United States: Alstom's FCPA Guilty Plea And Fine Of $772 Million Offer Compelling Lessons

Behind the Headlines

The December 23, 2014, announcement by the U.S. Department of Justice (DOJ) that Alstom, S.A., a French power and transportation company, pled guilty to two Foreign Corrupt Practices Act (FCPA) charges and agreed to pay $772 million in fines generated headlines for the record-breaking size of the fine and scope of Alstom's scheme to pay bribes to officials in several countries, including the Middle East, Asia, and the Caribbean. Choices made by the prosecution team provide powerful instruction on what the DOJ expects public companies to do to prevent and detect FCPA violations and, emphatically, what not to do regarding their obligations when it comes to books and records and accounting controls. The prosecution illustrates that merely having FCPA policies and due diligence protocols — without effective enforcement — not only is insufficient protection, but may actually be used as evidence against the company.

Summary of the DOJ's Charges

The DOJ alleged widespread payoffs, reliance on consultants as conduits to pay bribes, and an extensive, behind-the-scenes cover-up at Alstom. The Deputy Attorney General characterized the decade-long scheme as "astounding in its breadth, its brazenness and its worldwide consequences": more than $75 million paid for $4 billion in projects that generated a profit of approximately $300 million. Yet the multinational conglomerate did not plead guilty to the anti-bribery provision of the FCPA statute. Rather, under the plea agreement, Alstom pled guilty to two counts of violating the FCPA's accounting controls provisions: falsifying the company's books and records, and failing to implement adequate internal controls.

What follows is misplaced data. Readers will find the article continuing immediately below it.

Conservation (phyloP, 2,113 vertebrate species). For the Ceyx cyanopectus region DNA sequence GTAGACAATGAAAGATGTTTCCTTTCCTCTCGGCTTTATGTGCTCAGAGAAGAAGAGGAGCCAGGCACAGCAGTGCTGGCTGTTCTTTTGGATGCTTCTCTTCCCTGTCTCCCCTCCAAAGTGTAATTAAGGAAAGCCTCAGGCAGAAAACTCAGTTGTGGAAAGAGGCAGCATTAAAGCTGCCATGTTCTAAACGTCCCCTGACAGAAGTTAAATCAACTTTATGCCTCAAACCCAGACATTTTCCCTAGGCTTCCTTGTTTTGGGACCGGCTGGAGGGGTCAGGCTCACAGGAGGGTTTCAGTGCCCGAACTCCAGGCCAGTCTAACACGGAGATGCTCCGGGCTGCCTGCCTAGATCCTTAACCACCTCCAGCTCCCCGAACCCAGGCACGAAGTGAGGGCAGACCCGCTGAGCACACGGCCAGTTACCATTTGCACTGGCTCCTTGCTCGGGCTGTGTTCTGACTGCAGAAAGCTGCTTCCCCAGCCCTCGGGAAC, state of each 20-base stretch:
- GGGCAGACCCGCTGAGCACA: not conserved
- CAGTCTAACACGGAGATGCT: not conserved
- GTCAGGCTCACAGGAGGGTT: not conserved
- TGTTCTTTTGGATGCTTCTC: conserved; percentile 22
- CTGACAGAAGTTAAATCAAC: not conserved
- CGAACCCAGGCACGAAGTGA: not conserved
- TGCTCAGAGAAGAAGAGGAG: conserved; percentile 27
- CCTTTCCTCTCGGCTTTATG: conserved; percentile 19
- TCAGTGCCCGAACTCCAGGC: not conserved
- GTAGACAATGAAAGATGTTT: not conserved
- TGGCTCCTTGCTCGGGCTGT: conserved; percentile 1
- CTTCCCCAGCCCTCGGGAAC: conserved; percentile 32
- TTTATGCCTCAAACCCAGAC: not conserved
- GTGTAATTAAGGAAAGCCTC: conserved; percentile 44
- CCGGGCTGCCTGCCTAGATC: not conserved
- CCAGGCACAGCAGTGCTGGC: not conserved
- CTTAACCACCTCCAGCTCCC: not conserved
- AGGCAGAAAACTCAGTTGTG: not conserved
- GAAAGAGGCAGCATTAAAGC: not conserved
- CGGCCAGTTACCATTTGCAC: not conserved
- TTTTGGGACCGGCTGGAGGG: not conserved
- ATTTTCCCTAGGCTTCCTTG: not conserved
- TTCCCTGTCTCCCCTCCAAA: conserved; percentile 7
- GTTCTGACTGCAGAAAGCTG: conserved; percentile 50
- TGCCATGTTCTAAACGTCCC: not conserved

Separately, Alstom's Swiss subsidiary pled guilty to conspiracy to violate the anti-bribery provisions of the FCPA, and two U.S. subsidiaries entered into deferred prosecution agreements (in which they acknowledged they had conspired to violate the anti-bribery provisions of the FCPA). In addition, three company executives pled guilty to FCPA charges, a member of the Indonesian parliament was convicted of accepting bribes from Alstom, and one Alstom executive awaits trial.

Use of Consultants to Pay Bribes